He wore the uniform and that wide, thick, dark leather belt that held the holster (that held the gun), the cuffs, the keys, the power. He was rank and file, graveyard shift, crappy schedule, no seniority, but there was some authority in his tone.
“Listen up, everybody,” he told us.
Yes, he’d deliver the information. No, he wouldn’t be saying this again. He was a tall, large man. He shifted his weight, he felt his belt, he pulled on his waistband, and planted his feet shoulder width apart. He appeared steady. Every word and every gesture meant so much, as we were all tippy toeing along the line of the surreal. It was almost too much, and too heavy. He was heavy, the words were heavy, the air was heavy, the blackness of the night was heavy. I couldn’t get out from under it.
“Robert Sawyer died at 12:09 this morning, folks. That’s it.”
His message: swift gravitas, with a twist of nervousness. There was no fanfare, and only a teeny bit of decorum.
Officially, it was the next day now and it had gotten colder since we had arrived. He wore no jacket and no hat. There was some gray hair in his sideburns. He turned to go back inside. He had the big, round drum stomach of middle age. It pulled his uniform shirt tight. He stepped into the shack and drew the sliding glass door behind him.
Period. That’s it. Here we were, back at the space called surreal. Did he sign up for this task after he got the job? Did he know he’d have to say this one night at work? How many times has he done this town crier ritual?
The group hug of the women to my right was not an option for me. I heard their prayers, the comforting words they shared, and some cried.
The journalist, with an accompanying photographer, made me angry. Dollars to doughnuts they were invited to the prison, on this night especially, to get a whiff of an execution. Put them right up next to the razor wire fence of the front gate. The excitement of it all, the thrill of being so close. Their story’s hero, she who had done so much to bring the abolitionist movement to the forefront of middle class Catholic minds, chose to use Robert’s execution to heighten the drama of her story; it would run in next month’s Vogue. Yes, get that shot of the saintly woman at the bottom of the guard tower and snap, snap, snap says the camera, “just minutes” before Robert Sawyer is to be executed. A tangle of ego, a pathetic limelight with focus amiss, amidst death, crime, punishment, bounce lights, camera, look this way, please, public policy and what the fuck do we do with our fuck ups? Bad timing and poor judgment. Chalk up one big mistake for the justice community. I wasn’t proud to be part of that part of it, at that moment. She adjusted herself and looked into the camera.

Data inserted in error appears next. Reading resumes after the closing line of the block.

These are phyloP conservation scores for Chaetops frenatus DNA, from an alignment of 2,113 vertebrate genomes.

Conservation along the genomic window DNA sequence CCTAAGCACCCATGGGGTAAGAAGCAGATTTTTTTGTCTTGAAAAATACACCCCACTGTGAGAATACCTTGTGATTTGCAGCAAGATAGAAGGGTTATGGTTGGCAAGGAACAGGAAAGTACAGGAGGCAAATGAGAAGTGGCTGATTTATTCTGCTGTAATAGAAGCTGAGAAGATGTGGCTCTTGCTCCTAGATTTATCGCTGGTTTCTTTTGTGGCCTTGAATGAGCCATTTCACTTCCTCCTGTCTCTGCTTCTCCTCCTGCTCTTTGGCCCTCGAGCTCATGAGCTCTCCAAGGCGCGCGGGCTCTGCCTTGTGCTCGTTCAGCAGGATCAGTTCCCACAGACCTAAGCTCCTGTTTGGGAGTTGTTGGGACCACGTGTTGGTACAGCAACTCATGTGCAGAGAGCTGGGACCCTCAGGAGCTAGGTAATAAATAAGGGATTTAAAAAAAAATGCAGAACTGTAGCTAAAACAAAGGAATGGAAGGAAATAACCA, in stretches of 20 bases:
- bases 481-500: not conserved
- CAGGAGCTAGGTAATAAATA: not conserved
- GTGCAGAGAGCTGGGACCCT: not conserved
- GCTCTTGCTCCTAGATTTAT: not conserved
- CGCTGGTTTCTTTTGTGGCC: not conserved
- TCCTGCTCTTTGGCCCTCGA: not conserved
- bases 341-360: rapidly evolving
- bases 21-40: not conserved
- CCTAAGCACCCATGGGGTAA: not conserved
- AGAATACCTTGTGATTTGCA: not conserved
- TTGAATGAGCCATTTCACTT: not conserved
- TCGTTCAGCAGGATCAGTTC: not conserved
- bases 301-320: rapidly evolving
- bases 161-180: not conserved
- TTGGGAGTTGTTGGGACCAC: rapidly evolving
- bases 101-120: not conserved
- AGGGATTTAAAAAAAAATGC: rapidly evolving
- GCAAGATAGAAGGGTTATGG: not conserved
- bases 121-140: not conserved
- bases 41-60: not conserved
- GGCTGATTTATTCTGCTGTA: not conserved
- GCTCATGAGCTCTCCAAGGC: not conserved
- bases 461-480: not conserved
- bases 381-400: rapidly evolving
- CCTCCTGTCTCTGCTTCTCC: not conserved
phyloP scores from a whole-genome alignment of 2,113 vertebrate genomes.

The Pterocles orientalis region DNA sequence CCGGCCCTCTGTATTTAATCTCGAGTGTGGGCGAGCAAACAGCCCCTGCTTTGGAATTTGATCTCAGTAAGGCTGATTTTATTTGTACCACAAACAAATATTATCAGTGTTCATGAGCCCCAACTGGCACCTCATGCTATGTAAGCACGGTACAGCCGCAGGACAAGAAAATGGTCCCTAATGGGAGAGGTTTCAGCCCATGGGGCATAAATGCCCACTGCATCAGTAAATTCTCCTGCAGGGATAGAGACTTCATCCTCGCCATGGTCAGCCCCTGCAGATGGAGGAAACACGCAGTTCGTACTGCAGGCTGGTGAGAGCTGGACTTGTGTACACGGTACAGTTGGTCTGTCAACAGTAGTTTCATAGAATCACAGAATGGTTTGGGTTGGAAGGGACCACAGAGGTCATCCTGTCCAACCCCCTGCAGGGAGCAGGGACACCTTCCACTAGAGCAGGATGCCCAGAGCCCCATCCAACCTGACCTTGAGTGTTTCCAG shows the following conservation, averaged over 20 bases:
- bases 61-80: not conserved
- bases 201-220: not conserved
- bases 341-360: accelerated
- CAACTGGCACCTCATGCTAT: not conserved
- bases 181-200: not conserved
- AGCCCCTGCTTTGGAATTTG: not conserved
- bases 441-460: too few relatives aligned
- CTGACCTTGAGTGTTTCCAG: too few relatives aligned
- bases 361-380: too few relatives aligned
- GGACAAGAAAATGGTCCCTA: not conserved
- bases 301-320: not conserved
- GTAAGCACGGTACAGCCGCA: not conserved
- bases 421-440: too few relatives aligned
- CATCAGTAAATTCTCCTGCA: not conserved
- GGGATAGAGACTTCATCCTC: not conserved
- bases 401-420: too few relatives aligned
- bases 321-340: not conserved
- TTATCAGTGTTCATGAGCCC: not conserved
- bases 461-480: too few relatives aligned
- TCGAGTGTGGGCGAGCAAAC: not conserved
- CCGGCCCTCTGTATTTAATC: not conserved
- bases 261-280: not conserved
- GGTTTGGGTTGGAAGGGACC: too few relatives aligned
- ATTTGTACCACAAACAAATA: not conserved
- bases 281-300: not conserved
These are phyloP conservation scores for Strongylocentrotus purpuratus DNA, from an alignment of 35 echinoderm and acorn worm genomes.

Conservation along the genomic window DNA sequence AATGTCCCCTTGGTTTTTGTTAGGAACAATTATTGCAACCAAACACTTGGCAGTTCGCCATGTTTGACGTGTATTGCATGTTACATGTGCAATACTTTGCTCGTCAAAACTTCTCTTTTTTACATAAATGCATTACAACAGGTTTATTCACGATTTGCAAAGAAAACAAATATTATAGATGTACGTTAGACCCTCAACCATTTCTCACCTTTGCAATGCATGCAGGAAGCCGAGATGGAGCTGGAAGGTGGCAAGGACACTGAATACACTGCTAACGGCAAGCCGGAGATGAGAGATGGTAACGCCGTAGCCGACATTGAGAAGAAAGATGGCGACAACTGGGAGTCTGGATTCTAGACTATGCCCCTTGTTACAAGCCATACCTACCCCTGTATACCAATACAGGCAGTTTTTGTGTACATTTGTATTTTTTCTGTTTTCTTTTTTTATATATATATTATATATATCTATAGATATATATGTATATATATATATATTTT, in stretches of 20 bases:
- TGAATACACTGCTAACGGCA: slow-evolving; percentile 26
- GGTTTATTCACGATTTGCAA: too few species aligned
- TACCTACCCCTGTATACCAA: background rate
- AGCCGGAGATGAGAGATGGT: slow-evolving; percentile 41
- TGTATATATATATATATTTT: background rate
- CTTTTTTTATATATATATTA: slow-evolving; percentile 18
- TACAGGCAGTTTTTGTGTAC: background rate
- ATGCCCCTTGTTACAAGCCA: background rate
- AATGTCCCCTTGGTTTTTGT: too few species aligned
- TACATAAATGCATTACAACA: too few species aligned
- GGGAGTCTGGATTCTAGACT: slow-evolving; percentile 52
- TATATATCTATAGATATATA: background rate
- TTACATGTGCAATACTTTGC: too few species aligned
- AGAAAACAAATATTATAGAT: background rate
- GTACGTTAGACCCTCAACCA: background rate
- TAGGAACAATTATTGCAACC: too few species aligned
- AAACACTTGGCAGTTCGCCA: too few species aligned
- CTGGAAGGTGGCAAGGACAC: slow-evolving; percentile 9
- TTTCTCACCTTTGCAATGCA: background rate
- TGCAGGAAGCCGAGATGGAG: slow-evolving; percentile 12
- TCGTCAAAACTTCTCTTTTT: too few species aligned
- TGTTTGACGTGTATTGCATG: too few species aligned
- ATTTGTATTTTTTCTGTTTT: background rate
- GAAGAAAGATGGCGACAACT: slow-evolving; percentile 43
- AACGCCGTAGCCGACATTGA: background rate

I looked to the dark woods, back to the guard tower, and then back to the front gate. Where is Allyson? What is she doing now? Are they fucking with her? I wanted to think about her, not pray for him.
A prison escort truck pulled up on the other side of the gate. It started to make the u-turn on its non-stop loop back and forth to the death house. Halfway into the turn it stopped, with engine idling. Allyson got out.
Just her now, again, in jeans and a sweater. Her bible, no purse, nothing else. She was small, slim. She had lost too many pounds in the last four weeks. Months before she had talked about the gift of presence and tonight she had delivered it to Robert. Now I witnessed more of her, more of her core. She had the gift of composure; she had the gift of grace under fire.
And she had presence of mind. Yes, there was plenty of room in the D.O.C. escort truck. It could have brought them all back to the front gate, in one trip, after it was over. Plenty of room, but no, she did not accept the warden’s suggestion. She would not ride back to the parking lot with the execution witnesses or the prosecutors.
She got out of the truck. No hurry. She shut the door, turned toward us and focussed. A quick glance to her left, then she looked around generally, then put her eyes back to the gravel just ahead of her feet.
She headed for the front gate. Steady. She kept walking. She kept coming, then walked past the check-in shack, close enough to touch it. There was no sign of the guard who had, just minutes ago, announced Robert’s death.
Allyson came closer. I told myself to breathe. She walked through the front gate, on free person dirt now, and kept coming. She got within a foot of me and I put my arms out. She crumpled in the hug.
She is a mighty warrior, wielding her love, waging her compassion just minutes after midnight.
category: essay & creative non-fiction
word count: 1,695